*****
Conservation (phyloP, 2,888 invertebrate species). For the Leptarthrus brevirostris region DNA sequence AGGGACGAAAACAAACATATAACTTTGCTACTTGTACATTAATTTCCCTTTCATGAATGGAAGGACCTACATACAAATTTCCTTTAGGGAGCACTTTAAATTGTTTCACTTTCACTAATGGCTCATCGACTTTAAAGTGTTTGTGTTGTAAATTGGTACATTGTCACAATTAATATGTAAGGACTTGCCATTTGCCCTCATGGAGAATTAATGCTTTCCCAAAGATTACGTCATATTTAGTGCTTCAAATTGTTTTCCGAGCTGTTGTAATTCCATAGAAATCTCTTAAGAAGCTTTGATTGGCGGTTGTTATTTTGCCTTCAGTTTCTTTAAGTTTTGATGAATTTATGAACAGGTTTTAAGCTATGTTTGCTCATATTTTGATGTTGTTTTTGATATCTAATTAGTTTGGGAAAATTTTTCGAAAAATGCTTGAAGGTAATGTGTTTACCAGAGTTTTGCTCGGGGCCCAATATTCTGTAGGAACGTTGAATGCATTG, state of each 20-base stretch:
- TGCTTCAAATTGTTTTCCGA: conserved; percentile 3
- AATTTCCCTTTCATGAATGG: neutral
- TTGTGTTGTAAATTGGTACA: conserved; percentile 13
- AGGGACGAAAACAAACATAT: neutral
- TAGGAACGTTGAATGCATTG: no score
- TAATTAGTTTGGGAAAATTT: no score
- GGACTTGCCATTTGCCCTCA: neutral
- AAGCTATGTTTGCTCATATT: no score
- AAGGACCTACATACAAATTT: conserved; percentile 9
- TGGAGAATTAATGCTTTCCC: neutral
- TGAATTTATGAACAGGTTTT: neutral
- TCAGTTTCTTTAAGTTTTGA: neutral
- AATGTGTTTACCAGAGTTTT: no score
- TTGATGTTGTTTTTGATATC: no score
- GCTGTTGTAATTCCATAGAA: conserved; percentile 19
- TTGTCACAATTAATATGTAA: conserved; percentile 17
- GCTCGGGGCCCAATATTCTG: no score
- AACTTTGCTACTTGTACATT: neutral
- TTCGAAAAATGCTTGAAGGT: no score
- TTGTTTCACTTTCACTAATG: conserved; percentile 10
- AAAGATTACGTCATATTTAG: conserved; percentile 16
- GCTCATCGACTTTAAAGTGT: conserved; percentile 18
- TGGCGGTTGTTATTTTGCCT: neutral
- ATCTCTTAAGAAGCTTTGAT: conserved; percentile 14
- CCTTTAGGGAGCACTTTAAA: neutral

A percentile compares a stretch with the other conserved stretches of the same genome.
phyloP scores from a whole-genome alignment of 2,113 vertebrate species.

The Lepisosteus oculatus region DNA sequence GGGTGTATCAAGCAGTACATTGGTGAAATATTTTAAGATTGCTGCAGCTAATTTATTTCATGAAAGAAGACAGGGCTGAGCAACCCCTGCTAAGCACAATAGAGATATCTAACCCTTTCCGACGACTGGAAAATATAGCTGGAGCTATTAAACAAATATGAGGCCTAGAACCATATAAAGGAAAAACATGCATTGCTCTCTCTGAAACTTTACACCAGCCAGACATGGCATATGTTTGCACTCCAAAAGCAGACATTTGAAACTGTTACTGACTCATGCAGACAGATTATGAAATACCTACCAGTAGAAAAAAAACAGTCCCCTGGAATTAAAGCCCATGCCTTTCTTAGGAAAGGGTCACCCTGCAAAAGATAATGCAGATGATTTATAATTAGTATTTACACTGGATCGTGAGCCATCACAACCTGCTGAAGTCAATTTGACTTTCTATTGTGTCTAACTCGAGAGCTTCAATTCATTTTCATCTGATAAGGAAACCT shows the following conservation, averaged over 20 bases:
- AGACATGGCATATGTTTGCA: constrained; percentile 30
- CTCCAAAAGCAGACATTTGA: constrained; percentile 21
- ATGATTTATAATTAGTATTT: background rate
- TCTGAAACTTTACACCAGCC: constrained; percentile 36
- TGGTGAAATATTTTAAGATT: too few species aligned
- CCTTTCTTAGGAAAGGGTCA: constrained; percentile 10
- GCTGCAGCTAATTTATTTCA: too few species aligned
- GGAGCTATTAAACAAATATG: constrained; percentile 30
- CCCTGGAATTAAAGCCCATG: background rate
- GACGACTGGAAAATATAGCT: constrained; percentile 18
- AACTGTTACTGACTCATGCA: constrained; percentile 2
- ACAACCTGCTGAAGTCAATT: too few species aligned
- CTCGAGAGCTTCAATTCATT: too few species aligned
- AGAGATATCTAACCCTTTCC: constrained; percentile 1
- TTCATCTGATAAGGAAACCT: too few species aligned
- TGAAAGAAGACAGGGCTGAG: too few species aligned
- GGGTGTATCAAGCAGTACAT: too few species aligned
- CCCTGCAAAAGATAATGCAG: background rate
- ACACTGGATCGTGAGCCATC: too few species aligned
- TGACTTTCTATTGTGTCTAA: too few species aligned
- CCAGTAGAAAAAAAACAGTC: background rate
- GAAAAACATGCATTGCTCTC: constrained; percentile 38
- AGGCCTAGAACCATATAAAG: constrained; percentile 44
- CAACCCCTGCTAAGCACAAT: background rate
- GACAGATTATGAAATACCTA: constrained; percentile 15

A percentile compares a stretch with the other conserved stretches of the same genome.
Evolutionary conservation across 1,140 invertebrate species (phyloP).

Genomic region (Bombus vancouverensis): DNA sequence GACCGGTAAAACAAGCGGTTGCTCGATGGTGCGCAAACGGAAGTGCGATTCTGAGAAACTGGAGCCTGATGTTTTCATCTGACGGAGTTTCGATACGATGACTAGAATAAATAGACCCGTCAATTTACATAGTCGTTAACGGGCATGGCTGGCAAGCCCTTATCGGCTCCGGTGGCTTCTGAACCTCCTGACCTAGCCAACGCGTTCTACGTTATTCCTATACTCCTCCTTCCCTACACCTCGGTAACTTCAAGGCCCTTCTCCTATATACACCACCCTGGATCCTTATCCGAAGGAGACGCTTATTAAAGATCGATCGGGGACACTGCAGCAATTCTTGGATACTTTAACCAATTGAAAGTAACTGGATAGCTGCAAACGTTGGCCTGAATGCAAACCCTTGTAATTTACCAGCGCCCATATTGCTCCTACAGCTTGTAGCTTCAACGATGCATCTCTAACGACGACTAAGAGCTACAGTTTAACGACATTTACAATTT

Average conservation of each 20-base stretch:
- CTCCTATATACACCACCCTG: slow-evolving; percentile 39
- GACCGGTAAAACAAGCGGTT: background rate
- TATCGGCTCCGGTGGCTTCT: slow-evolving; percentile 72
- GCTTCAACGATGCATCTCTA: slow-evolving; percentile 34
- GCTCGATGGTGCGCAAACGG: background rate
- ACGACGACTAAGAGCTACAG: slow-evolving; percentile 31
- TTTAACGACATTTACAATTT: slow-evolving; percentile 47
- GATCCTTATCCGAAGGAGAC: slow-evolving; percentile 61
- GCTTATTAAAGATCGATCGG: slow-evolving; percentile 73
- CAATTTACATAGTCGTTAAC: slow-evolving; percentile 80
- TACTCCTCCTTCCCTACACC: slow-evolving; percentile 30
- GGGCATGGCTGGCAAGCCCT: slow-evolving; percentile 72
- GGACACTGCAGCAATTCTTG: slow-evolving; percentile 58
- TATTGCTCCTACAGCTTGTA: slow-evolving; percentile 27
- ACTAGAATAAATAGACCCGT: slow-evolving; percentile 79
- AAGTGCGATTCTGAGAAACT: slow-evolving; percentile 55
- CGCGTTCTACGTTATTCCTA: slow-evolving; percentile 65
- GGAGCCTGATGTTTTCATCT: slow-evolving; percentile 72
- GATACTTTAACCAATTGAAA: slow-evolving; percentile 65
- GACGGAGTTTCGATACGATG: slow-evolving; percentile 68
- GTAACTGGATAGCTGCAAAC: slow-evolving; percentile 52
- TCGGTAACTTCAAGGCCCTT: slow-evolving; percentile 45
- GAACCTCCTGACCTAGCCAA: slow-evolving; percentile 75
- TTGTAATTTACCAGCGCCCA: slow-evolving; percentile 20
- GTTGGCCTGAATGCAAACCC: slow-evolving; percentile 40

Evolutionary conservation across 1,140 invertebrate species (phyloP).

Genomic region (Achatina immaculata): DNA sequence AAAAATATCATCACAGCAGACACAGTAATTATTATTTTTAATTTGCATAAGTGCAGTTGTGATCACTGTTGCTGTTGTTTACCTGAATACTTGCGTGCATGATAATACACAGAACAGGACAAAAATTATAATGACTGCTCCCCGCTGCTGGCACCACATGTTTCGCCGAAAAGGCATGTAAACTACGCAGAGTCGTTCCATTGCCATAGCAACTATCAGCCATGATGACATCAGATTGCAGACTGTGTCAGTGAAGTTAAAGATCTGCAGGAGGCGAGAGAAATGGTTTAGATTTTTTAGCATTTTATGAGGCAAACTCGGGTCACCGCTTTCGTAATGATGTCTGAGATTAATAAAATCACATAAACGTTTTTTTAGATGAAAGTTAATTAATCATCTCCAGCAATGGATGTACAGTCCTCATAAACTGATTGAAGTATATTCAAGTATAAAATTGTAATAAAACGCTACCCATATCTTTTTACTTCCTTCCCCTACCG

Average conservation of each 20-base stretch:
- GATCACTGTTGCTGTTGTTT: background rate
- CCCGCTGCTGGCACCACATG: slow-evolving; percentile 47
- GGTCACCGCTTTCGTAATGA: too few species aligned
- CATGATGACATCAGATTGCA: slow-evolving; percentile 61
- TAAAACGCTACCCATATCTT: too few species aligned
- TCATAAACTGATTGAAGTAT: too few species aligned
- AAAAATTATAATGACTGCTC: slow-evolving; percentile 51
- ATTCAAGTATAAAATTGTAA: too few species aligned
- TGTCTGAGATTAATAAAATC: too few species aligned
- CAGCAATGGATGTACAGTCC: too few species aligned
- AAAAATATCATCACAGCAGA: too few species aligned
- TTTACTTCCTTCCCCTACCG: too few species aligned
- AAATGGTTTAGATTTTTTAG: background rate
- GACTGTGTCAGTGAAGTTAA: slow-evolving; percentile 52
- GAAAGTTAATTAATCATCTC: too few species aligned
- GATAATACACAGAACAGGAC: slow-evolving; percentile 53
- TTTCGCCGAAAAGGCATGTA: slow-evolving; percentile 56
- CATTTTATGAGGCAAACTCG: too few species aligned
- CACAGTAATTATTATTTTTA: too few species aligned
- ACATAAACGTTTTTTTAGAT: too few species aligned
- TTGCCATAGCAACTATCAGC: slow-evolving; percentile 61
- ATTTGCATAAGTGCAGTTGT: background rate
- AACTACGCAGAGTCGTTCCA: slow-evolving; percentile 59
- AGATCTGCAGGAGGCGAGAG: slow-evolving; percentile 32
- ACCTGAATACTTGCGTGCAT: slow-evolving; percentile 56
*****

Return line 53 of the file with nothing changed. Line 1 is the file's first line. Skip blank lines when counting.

- CAACCCCTGCTAAGCACAAT: background rate